Dowling and Gea-Benacloche (1992) proved mathematically that "...under certain circumstances, it is possible to
consistently interpret interference as the specular reflection of two electromagnetic waves off each other..." Combining
experiment, model, and logic, we confirm this statement. Contrary to the supposition that electromagnetic
waves/photons cannot interact, it is possible to interpret the results to indicate that identical out-of-phase waves and
opposite polarity photons repel or, at least, cannot pass through each other. No energy is detected in the dark/null zones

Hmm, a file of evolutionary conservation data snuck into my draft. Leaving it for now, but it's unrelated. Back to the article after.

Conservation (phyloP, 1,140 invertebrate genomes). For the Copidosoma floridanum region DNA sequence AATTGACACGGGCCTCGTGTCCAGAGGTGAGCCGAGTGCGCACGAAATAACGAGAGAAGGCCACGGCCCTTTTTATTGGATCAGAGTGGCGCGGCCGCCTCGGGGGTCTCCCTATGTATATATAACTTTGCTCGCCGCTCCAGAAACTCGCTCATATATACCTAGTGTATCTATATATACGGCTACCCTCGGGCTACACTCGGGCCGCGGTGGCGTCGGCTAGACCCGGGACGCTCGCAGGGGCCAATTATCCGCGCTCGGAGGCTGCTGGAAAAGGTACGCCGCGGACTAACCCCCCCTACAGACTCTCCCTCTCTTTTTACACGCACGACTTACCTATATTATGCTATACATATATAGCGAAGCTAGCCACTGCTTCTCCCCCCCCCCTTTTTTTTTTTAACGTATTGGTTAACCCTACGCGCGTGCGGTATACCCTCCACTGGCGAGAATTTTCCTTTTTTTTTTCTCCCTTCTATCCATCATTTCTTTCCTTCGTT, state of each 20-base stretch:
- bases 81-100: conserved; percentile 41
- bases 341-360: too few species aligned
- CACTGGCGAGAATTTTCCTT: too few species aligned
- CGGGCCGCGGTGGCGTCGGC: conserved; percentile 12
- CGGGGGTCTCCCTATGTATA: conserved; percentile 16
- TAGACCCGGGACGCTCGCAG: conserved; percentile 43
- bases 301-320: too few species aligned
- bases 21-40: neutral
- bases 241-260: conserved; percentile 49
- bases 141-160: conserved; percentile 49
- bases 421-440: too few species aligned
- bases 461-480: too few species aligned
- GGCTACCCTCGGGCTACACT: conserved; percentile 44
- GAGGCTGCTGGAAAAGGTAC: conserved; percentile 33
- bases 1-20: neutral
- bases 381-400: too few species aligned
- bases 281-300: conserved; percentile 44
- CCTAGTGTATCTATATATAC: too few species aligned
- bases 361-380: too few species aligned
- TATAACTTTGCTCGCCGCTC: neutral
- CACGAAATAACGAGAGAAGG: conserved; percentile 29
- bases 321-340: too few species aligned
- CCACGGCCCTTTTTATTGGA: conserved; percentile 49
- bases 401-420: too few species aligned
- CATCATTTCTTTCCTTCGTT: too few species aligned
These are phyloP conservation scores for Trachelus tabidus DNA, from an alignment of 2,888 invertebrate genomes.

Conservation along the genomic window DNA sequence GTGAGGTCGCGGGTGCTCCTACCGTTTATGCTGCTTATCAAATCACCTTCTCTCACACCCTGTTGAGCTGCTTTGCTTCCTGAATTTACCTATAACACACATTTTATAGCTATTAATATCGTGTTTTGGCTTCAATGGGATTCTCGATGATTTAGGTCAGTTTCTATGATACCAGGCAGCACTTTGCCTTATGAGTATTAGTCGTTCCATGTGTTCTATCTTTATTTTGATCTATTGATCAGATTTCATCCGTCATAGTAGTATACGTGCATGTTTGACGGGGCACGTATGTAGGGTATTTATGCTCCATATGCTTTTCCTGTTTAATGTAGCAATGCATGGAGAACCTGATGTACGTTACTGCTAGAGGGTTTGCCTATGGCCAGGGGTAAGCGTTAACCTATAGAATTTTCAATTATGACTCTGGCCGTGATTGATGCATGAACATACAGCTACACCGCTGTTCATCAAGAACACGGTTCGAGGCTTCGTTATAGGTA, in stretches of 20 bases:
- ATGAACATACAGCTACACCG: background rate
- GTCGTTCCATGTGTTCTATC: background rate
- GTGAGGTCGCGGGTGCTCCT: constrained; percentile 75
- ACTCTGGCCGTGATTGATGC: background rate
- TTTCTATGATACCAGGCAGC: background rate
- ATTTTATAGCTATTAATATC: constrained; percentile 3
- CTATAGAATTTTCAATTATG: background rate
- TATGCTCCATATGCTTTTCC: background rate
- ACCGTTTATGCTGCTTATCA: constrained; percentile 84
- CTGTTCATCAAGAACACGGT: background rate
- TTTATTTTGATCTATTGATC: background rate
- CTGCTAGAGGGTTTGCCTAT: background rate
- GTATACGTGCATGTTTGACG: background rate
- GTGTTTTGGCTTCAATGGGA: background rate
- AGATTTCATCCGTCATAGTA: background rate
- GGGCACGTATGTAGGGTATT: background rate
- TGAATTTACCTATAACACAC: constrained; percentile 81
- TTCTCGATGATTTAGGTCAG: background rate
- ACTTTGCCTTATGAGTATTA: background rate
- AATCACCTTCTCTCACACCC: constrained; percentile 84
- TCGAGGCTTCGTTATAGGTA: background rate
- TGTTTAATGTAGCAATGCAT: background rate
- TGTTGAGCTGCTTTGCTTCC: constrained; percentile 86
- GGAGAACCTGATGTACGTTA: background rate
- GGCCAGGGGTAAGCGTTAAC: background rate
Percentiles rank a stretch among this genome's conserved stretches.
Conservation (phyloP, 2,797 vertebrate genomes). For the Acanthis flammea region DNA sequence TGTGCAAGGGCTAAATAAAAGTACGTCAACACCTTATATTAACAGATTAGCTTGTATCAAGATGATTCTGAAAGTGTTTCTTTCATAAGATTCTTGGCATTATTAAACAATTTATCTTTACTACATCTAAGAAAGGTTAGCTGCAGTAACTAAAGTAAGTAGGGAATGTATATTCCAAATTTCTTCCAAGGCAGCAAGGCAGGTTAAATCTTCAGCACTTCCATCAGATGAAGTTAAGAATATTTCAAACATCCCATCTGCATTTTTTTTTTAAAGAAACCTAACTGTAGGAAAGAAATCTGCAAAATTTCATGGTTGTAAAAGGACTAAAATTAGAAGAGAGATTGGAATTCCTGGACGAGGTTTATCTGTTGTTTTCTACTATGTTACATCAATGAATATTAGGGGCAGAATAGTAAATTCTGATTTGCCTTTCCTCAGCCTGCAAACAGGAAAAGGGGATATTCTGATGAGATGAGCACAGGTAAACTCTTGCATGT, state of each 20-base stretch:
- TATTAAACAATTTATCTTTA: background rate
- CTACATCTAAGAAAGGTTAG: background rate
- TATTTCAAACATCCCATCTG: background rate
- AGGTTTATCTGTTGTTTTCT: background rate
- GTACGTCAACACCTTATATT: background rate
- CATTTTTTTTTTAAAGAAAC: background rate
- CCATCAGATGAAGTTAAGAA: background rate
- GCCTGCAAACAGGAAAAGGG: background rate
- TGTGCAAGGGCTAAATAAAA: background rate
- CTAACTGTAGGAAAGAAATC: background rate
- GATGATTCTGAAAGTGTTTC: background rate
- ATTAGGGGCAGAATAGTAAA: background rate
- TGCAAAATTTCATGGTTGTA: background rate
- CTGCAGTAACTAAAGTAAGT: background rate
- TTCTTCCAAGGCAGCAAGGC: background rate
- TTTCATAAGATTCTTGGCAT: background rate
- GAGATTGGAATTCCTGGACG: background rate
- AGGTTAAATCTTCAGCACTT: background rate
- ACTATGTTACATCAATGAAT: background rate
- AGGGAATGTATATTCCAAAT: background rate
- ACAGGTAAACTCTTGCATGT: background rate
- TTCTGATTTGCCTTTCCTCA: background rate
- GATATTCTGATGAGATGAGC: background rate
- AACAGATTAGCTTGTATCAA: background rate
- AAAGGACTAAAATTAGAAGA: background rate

of wave interference. Because energy appears to be absent, the exchange of momentum through the null zone must
redirect/repel light waves into bright zones.
Our Zero-Slit Experiment (ZSX) provides diffraction-free interference in air between two portions of a divided laser
beam. This experiment was initially an attempt to completely cancel a section of these two beams by recombining them
in air when they are 180° out-of-phase. We have reduced interference patterns close to a double-bright zone (with 3 null
zones), but no further. Within the limits of laser-beam spreading, we have studied the resulting interference patterns and
compared them with models of collision between identical particles. It may be possible to distinguish light from other
Bosons, if the model of opposite phases repelling is valid.
An EM field-line model of the photon is presented to explain the interactions needed to produce momentum transfer.